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DECEMBER 07, 1983




Dineah Mae Ross sued David Miller for personal injuries sustained by her in a pedestrian-automobile accident, alleging that Miller negligently operated his vehicle. From a jury verdict for the defendant Miller in the Circuit Court of Newton County, the appellant appeals, alleging inter alia that the trial court erred by wrongfully instructing the jury as to the duties of a pedestrian. On that ground we agree with the plaintiff, and find reversible error.

The appellant assigns three errors:

 (1) That the jury verdict was against the overwhelming weight of the evidence;

 (2) That the refusal to admit hospital records under Mississippi statutory authority was error, and

 (3) That the granting of an instruction for the defense on the duty a pedestrian crossing a roadway was error.


 The plaintiff, an elderly woman, was crossing a four lane street within the City of Meridian when struck by the defendant's automobile. The evidence was disputed as to the time of night and weather conditions. The witnesses were contradictory as to whether plaintiff crossed this street at the corner of the block or within the block. It is undisputed that no crossmarks were marked for pedestrians for a distance of fourteen blocks from the scene. The defendant's speed was twenty miles per hour. Cars were

 approaching from in front of his car and behind him, all with headlights on.

 The plaintiff was crossing on foot a four lane street in Meridian, and had in fact crossed three of the four lanes before the defendant Miller saw her. At that point Miller testified he was thirty feet away from her and applied his car brakes on the wet pavement, being unable to avoid hitting the plaintiff, the car struck Ross about two feet from the street's edge with the right front fender of the Miller car. Plaintiff Ross testified that she thought she had sufficient time to cross the streets before the approaching vehicles would arrive.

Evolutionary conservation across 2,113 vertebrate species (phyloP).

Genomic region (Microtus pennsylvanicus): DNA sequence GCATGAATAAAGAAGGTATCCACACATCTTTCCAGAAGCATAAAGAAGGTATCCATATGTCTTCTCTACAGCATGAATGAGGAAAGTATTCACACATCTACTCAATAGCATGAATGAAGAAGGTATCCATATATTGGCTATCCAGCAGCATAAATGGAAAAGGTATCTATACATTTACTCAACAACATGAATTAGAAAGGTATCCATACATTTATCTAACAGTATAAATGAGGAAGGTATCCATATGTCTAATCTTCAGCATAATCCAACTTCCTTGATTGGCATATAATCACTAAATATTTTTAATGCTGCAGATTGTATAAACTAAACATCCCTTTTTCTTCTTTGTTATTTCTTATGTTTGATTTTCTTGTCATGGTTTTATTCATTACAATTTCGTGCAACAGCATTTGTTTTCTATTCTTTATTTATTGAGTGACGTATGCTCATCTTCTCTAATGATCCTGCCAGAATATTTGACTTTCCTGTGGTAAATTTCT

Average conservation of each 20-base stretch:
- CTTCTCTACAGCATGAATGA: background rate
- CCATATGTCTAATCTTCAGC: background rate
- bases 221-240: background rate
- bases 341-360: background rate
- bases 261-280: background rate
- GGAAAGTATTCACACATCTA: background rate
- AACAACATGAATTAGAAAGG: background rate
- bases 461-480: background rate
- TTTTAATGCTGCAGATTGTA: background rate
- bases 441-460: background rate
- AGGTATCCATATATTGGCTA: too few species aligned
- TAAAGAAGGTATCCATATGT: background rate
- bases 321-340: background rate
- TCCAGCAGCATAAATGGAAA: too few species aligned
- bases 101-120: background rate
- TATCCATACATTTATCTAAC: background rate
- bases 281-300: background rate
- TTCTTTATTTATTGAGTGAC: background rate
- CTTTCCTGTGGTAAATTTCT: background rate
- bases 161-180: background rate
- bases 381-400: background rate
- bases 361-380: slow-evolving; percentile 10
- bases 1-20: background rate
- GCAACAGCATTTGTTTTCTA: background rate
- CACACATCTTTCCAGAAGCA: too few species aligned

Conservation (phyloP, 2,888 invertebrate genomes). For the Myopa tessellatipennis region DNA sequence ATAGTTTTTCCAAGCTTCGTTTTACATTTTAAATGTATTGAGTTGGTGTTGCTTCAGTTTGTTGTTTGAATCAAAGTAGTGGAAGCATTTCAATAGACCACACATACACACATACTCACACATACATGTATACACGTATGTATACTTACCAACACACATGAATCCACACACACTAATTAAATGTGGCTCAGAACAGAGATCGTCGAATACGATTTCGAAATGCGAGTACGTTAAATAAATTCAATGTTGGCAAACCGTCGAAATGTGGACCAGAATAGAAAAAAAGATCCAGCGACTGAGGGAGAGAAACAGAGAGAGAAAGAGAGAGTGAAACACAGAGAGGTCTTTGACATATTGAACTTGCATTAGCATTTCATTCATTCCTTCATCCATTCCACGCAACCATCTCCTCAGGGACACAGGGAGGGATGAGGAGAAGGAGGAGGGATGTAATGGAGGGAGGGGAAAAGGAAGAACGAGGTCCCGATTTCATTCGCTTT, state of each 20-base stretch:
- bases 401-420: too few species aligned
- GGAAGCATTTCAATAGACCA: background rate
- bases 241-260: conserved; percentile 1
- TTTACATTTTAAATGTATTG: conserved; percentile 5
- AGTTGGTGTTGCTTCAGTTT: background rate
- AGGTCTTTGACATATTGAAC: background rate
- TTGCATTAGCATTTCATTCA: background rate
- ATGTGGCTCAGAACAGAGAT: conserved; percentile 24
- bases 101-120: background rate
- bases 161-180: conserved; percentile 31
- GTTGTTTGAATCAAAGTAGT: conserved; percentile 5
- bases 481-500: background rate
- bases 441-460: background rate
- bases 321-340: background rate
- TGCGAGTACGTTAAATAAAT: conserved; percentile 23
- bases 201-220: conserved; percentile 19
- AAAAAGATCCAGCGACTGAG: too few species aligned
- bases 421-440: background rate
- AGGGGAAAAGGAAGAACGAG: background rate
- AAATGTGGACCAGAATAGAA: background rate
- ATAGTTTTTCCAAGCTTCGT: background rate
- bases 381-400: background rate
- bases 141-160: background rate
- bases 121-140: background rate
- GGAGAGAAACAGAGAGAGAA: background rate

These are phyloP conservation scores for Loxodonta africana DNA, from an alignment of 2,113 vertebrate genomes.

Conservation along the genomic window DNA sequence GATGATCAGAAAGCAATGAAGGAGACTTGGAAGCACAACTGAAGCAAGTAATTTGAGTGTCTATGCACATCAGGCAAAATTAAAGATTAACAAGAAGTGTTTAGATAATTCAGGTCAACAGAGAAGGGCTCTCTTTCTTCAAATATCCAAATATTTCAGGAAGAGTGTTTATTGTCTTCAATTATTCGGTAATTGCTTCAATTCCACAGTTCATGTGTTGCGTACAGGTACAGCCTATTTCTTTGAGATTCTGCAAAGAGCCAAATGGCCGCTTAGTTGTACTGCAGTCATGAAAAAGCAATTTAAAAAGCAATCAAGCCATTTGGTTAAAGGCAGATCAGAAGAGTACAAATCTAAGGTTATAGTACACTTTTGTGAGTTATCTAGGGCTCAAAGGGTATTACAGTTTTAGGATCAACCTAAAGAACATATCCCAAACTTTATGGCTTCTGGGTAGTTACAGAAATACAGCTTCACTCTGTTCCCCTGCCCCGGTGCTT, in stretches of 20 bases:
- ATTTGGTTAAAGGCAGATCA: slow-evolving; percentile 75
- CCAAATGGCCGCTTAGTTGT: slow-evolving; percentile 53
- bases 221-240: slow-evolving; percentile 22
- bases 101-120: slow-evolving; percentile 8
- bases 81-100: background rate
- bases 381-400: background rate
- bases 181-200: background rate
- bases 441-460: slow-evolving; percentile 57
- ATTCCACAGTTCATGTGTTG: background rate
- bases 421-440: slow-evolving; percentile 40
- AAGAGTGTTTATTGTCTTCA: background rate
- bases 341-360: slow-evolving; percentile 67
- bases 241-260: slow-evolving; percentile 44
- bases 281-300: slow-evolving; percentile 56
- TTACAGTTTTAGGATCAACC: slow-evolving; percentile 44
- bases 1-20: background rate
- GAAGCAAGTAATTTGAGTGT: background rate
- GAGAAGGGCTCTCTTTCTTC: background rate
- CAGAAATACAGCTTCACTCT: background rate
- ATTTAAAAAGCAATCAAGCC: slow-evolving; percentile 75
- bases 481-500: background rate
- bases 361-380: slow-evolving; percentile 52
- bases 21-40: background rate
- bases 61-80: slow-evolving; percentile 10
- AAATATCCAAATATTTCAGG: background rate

The appellant Ross offered into evidence her hospital records pertaining to her injury from this accident. The evidence was introduced by the local hospital's medical records custodian. The defense objected on the ground of hearsay, and the trial court sustained the objection.

 In Grenada Cotton Compress Co. v. Atkinson, 94 Miss. 93, 47 So. 644 (1908), this Court held business records admissible as an exception to the hearsay rule. See also King v. State Ex Rel Murdock Acceptance Corp., 222 So. 2d 393 (Miss. 1969). In Grenada, supra, we held business records admissible even though some of the witnesses testifying did not make the entries, and" did not have personal knowledge of the matters about which their testimony was given, but relied upon the books for their evidence. "Id. at 100, 47 So. at 646. In holding that the records should be admitted we approved the treatise which states:

 The conclusion is, then, that where an entry is made by one person in the regular course of business, recording an oral or written report, made to him by one or more other persons in the regular course of business, of a transaction lying in the personal knowledge of the latter, there is no objection to receiving that entry under the present exception, provided the practical inconvenience of producing on the stand the numerous persons thus concerned would in the particular case outweigh the probable utility of doing so. [Wigmore on Evidence, 1530].